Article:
Amelia Dyer was a "baby farmer" — that is, she assumed responsibility for infants for money, either because their mothers could not afford or could not be bothered to care for the children themselves. "Baby farmer" was a negative term applied to women like her, because it was generally implied that some forms of abuse or neglect would occur while under a baby farmer's "care."As it was more profitable for the farmers if the infants simply died, many farmers would take a large but "reasonable" lump sum for the babies, then simply leave the children to starve to death in their homes. Dyer took things one step further — as soon as she admitted an infant into her home, she would murder the child right then and there, generally by wrapping dressmaking tape around their necks and strangling them. Over a twenty-year period, it is believed Dyer killed over 400 babies, though she was only tried and hanged for the murder of one. see more on Amelia Dyer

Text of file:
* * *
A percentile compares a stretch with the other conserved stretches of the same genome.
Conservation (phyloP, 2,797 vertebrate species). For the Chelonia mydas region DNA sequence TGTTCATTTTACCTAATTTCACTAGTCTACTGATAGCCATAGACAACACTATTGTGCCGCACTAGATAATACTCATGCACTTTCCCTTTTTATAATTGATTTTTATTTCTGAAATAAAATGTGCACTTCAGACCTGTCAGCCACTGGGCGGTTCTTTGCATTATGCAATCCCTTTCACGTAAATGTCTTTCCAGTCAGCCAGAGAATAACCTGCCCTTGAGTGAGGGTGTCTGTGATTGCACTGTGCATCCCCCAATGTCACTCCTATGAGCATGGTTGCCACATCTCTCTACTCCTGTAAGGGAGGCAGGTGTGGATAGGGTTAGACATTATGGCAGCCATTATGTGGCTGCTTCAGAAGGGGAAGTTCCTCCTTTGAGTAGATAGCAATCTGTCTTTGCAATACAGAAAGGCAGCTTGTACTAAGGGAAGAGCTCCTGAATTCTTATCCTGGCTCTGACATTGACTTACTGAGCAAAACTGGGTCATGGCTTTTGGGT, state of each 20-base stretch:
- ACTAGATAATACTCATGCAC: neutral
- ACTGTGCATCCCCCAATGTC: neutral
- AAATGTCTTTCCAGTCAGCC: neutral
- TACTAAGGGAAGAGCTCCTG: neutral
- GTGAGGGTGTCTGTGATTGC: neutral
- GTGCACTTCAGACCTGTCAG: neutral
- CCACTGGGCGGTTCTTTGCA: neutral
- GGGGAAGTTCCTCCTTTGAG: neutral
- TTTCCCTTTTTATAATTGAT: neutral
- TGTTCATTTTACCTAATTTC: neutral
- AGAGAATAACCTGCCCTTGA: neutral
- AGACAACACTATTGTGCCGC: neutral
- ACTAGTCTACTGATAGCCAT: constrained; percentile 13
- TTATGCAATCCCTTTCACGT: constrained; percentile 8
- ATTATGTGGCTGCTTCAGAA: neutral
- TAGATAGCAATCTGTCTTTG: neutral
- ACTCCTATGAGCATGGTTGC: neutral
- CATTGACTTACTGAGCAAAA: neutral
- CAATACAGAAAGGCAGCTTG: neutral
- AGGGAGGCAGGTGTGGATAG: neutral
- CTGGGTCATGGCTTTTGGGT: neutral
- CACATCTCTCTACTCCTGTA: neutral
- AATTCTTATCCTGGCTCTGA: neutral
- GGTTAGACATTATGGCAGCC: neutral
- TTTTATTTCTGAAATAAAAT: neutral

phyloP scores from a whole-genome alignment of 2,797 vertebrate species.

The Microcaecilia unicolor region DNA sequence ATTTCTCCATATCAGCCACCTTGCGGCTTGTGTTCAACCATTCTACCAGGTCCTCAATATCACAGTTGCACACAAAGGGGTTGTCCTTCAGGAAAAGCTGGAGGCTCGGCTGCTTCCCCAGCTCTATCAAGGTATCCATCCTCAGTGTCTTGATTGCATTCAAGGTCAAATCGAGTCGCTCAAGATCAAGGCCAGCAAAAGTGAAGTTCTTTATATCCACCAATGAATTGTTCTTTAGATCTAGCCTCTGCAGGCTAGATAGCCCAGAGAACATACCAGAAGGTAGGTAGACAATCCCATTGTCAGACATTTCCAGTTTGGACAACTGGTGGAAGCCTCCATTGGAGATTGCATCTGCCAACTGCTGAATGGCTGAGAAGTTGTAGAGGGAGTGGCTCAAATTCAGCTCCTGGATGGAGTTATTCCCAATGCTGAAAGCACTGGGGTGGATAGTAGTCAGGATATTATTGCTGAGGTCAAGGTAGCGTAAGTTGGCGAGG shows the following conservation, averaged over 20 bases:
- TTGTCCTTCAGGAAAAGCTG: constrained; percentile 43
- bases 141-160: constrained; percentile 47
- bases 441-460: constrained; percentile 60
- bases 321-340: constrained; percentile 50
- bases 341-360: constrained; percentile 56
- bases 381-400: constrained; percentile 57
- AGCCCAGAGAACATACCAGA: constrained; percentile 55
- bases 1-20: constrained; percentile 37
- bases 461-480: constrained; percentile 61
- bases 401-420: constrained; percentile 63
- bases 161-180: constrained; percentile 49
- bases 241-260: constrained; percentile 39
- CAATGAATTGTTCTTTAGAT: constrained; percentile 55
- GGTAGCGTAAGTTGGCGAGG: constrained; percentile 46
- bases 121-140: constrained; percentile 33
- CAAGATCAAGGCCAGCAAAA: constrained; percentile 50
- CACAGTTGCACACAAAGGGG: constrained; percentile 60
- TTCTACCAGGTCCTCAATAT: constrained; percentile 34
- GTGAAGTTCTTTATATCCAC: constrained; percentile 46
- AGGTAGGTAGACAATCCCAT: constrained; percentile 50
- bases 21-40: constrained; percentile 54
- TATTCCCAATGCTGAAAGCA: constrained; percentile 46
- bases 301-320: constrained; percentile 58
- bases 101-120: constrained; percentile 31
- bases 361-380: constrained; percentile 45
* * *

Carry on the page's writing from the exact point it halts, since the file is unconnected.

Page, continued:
It's not just children and parents who suffer at the hands of nannies and daycare centers. Sometimes, the state takes on the brunt of daycare fraud. This was exactly the case in Hennepin County, Minnesota in 2015, when three daycare facilities were raided and four employees were arrested on charges of overbilling the state.See, these businesses were set up to assist low-income families, and as such they received subsidies through a state-funded program. Rochelle Olson of The Star Tribune in Minneapolis wrote: "The centers are accused of overbilling the state’s Child Care Assistance Program (CCAP) by claiming that they cared for more children than were actually present. For example, during a two-week span at the end of last year, Minnesota Child Care Services billed the state for 2,183 children, while a video revealed that no more than 1,233 children were actually attending — a difference of 950 children." Not only this, some of the daycare centers in question were also "cited for violations related to record-keeping, staff qualifications, hazards and cleanliness."